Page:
Cape May County community organizations help produce black leaders - Breaking News - Press of Atlantic City

Cape May County community organizations help produce black leaders - Breaking News - Press of Atlantic City

back Side Panel

Cape May County community organizations help produce black leaders

1 image

Dorothy Sheehan

Moderator Robert Jackson, of Del Haven, far right, looks on as Lois Smith, of Cape May, far left, and Shirley Becki Wilson, of Seaville, spoke about what life was like as children growing up in Cape May and West Cape May. This was a panel discussion of Cape May County black history at the Carriage House Gallery..

Updated

CAPE MAY — A panel of black community leaders gathered in Cape May on Sunday afternoon to discuss the importance community organizations play in creating tomorrow’s leaders.

In recognition of Black History Month, the panel representing black fraternal, social and civic organizations in Cape May County met Sunday afternoon at the Emlen Physick Estate, where an exhibit outlining the contributions of the organizations will remain on display through April 14.

“It’s funny because these are the organizations I looked up to when I was growing up. From afar, a lot of kids see,” said panel moderator Robert Jackson, a former mayor of West Cape May. “Having civic organizations in your community is a huge plus.

Robert Matthews, of Rio Grande, Middle Township, and Shirley “Becki” Wilson, of Seaville, Upper Township, said they could both attest to the truth of that statement, having grown up looking up to Dorothy Mack, known as one of the county’s most influential civil rights leaders through her work with the NAACP.

Wilson knew Mack better as her local Girl Scout leader who always encouraged the girls to “go do” good in the community. That sentiment made a difference to Wilson, now involved in several community organizations and a founding mother of the Center for Community Arts.

Lois Smith, a lifetime resident of Cape May, spoke on behalf of the black business community and recounted the history of several local black businesses. Smith grew up in Cape May where her parents owned a rooming house, now commonly referred to as a bed and breakfast for which the city is known.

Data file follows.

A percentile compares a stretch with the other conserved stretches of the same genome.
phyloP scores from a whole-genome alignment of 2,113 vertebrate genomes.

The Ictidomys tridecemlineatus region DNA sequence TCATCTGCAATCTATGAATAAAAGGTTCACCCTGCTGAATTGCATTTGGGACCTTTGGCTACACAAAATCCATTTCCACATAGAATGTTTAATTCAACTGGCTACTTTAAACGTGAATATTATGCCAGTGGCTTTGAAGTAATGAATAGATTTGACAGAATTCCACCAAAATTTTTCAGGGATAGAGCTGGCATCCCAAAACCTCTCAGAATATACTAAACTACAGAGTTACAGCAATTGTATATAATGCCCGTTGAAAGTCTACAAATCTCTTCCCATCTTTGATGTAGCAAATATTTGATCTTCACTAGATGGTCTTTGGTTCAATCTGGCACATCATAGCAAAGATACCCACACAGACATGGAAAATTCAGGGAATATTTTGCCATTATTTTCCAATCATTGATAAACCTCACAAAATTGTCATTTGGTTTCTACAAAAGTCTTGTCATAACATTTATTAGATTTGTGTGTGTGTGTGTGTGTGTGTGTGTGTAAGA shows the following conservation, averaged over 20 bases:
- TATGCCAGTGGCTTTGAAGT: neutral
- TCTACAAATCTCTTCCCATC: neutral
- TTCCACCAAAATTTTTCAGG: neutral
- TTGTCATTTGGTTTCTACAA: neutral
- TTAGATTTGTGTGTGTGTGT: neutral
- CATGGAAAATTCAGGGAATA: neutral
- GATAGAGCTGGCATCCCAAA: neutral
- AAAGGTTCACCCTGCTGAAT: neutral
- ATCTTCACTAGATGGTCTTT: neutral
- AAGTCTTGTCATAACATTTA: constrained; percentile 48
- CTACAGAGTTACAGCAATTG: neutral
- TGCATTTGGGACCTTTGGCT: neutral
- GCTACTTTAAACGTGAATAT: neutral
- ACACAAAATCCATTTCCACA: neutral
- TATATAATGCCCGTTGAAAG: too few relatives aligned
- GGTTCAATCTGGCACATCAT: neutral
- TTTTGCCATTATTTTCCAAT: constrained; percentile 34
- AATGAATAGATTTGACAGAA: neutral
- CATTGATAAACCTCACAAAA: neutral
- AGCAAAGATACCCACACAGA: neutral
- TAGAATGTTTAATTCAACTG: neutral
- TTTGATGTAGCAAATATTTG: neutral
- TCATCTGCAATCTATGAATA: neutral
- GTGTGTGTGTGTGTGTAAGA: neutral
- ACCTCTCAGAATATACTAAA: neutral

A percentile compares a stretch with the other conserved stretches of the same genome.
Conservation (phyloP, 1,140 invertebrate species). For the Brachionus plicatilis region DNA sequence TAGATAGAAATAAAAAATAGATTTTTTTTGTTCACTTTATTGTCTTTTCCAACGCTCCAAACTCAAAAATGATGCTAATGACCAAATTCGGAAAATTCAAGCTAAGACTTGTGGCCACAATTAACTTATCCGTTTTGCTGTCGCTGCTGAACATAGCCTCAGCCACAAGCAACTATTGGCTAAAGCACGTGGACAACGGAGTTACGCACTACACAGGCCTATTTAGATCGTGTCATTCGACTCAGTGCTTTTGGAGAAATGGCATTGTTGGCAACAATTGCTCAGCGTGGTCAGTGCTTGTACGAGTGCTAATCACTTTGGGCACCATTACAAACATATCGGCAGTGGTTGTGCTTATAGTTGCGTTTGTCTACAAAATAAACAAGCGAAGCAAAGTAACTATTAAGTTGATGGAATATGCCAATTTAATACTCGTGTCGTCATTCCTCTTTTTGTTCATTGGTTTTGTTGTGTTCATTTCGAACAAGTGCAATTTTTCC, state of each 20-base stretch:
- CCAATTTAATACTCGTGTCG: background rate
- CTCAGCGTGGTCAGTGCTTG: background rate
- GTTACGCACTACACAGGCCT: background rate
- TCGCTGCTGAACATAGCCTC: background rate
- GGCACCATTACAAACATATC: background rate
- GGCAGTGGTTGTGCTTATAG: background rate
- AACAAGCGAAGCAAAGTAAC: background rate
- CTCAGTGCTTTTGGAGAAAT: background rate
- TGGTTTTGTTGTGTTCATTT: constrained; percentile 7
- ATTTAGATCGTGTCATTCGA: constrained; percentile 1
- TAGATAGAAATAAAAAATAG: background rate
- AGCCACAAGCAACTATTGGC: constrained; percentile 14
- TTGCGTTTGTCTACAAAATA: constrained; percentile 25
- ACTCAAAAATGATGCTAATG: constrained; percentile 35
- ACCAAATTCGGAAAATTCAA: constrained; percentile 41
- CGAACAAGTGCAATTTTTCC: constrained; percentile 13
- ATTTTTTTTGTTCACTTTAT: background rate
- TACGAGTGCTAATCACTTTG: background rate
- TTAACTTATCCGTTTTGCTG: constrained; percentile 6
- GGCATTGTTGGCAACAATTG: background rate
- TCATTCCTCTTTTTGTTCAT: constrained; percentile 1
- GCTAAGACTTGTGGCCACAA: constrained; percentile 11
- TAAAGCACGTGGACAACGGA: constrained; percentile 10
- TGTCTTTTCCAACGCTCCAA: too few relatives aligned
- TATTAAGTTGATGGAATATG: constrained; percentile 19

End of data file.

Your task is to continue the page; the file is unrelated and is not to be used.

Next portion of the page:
“You were here, but you weren’t here. ... You didn’t talk a lot about what you heard,” Smith said. “Unless there’s a past, there’s not much of a history or a future.”

Representatives of Free and Accepted Masons Keystone Lodge No. 39, the Center for Community Arts, the Concerned Citizens of Whitesboro, the Kiwanis Club and other local leaders took part in the discussion and encouraged those in attendance to pass on word of their organizations’ activities to others in the community.

Keystone Lodge No. 39 offers scholarships each year to deserving students, but it has had difficulty garnering interest, said David Durham, the organization’s worshipful master.

Contact Jennifer Bogdan:

609-272-7239

JBogdan@pressofac.com

Follow Jennifer Bogdan on Twitter @ACPressJennifer

1 image

Dorothy Sheehan

Moderator Robert Jackson, of Del Haven, far right, looks on as Lois Smith, of Cape May, far left, and Shirley Becki Wilson, of Seaville, spoke about what life was like as children growing up in Cape May and West Cape May. This was a panel discussion of Cape May County black history at the Carriage House Gallery..